June 13, 2016

Prostate Check – How to Tell When You Should Worry

June is Men’s Health Month — a good time to think about something you probably don’t think about too often: your prostate.

“Typically, men aged 50 and above are at risk for prostate issues,” said Brian L. Cohen, MD, MPH, of Victoria Urological Associates, an affiliate of Mission Health. “As men get older, prostates typically will enlarge. We will see men in their 40s with some difficulty voiding [their bladder] due to an enlarged prostate, but this certainly becomes more common as men age into their 50s and above.”

Symptoms of an enlarged prostate include:

  • Difficulty initiating the urine stream (hesitancy)
  • Straining to empty the bladder
  • Weak or intermittent stream
  • Incomplete emptying of the bladder
  • Waking at night to urinate (nocturia)
  • Increased daytime urination frequency and/or urgency

“When we see patients with symptoms due to an enlarged prostate, the first thing we must determine is how much of a bother this is to their quality of life,” said Dr. Cohen. “For men that are minimally bothered and are able to empty their bladder, observation may be reasonable. For other men, a discussion about medications and surgical procedures is often necessary in order to improve the quality of life due to the enlarged prostate symptoms.”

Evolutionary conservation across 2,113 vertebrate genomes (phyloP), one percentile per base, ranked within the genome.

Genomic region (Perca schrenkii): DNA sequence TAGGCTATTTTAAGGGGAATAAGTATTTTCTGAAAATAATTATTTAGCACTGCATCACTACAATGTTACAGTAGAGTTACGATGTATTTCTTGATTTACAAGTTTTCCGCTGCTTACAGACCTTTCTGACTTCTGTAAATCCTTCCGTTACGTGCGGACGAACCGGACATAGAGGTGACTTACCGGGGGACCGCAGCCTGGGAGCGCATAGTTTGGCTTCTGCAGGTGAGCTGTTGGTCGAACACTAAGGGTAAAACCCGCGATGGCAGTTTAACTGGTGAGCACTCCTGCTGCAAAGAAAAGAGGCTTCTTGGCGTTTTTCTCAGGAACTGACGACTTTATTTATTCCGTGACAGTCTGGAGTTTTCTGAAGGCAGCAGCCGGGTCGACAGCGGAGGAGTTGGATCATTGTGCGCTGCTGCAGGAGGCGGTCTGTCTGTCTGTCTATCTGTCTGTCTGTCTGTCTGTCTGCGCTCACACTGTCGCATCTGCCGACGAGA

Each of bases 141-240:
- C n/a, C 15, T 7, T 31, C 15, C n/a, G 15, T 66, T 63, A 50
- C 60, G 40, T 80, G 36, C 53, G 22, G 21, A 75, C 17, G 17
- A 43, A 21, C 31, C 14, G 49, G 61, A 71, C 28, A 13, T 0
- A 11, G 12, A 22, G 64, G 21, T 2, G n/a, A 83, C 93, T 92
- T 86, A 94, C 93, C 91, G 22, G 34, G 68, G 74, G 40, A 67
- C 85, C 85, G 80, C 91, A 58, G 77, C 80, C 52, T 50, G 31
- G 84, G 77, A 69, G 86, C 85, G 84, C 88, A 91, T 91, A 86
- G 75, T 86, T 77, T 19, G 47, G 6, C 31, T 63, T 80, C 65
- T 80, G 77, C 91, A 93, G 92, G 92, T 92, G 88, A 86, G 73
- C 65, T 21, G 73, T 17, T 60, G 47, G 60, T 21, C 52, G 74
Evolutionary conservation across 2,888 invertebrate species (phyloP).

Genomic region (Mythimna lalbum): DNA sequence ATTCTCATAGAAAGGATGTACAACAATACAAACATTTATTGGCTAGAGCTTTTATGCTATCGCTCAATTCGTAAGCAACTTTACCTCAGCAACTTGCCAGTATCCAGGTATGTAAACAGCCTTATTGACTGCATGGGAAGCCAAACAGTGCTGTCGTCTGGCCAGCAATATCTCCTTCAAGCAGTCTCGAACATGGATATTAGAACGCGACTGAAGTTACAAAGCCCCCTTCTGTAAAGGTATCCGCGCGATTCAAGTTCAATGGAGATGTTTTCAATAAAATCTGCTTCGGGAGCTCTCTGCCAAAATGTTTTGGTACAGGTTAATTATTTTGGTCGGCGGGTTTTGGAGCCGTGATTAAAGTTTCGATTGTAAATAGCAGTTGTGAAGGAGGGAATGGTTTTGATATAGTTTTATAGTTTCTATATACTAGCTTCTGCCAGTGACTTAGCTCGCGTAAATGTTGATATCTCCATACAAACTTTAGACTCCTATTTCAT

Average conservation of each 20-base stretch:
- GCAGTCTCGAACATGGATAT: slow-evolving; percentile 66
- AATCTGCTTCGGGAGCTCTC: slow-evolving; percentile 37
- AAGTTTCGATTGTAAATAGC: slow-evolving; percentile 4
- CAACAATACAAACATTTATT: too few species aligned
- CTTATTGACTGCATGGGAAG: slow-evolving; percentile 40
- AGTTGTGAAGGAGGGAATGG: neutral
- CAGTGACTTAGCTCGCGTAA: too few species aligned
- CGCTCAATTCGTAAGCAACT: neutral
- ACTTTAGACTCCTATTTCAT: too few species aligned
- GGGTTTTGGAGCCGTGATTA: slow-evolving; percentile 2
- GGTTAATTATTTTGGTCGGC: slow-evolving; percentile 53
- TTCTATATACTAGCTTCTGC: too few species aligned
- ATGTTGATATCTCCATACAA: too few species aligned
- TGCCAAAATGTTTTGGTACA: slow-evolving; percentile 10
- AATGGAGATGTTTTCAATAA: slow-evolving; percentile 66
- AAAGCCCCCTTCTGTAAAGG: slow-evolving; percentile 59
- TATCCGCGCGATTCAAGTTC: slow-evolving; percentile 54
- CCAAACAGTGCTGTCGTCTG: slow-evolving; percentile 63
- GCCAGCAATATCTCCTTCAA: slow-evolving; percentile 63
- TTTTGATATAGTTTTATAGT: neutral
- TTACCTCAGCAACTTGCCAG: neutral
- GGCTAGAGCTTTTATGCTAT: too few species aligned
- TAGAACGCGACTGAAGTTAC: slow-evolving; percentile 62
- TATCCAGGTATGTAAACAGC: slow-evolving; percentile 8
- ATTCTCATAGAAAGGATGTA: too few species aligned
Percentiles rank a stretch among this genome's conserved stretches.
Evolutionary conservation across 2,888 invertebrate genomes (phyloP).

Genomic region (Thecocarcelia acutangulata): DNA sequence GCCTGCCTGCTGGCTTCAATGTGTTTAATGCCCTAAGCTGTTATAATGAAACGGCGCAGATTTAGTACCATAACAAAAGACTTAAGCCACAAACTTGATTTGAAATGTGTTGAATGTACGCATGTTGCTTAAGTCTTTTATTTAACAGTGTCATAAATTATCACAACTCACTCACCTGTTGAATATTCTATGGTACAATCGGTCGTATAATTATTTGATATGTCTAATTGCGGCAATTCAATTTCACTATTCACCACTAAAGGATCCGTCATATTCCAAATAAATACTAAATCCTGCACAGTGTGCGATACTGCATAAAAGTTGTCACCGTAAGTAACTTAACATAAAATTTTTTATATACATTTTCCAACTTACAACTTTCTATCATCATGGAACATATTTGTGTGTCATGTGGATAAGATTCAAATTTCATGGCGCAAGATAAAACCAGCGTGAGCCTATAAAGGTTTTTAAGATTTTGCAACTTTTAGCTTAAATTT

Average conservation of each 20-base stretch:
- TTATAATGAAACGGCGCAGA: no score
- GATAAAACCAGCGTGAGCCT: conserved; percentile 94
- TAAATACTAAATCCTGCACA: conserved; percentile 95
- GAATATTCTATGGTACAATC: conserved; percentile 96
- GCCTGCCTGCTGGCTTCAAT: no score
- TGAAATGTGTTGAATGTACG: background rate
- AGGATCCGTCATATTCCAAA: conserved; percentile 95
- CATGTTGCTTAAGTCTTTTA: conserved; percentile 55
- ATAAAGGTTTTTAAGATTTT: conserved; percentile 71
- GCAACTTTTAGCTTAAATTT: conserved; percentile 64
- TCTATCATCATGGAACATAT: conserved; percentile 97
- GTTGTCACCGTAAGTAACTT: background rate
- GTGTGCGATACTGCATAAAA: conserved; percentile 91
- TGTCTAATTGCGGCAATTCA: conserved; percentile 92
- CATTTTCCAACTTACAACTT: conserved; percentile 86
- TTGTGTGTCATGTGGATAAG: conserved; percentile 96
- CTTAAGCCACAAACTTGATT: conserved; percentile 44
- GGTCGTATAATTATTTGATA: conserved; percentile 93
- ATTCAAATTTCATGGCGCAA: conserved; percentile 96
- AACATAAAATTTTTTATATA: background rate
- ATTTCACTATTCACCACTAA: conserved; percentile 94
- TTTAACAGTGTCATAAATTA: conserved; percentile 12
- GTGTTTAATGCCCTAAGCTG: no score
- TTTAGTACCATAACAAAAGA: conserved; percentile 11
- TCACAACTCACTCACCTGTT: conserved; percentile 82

Dr. Cohen said a lot of men are choosing a minimally invasive office procedure called Urolift® as a first-line treatment along with medications. Urolift® lifts and holds enlarged prostate tissue out of the way so it doesn’t block the urethra.

“The key is trying to determine who may need treatment and who does not, and making sure they are comfortable with the therapies that are offered,” said Dr. Cohen.

How often should you have your prostate checked?

The American Cancer Society recommends talking with your healthcare provider about prostate cancer screenings, taking into account your medical history and risk factors. They suggest having this discussion at:

  • Age 50 for men at average risk and who are expected to live at least 10 more years
  • Age 45 for men at high risk, including African Americans with a first-degree relative (father, brother or son) diagnosed with prostate cancer before age 65
  • Age 40 for men at even higher risk, such as those with more than one first-degree relative who had prostate cancer at an early age

Brian L. Cohen, MD, MPH, is urologist at Victoria Urological Associates, an affiliate of Mission Health. (828) 254-8883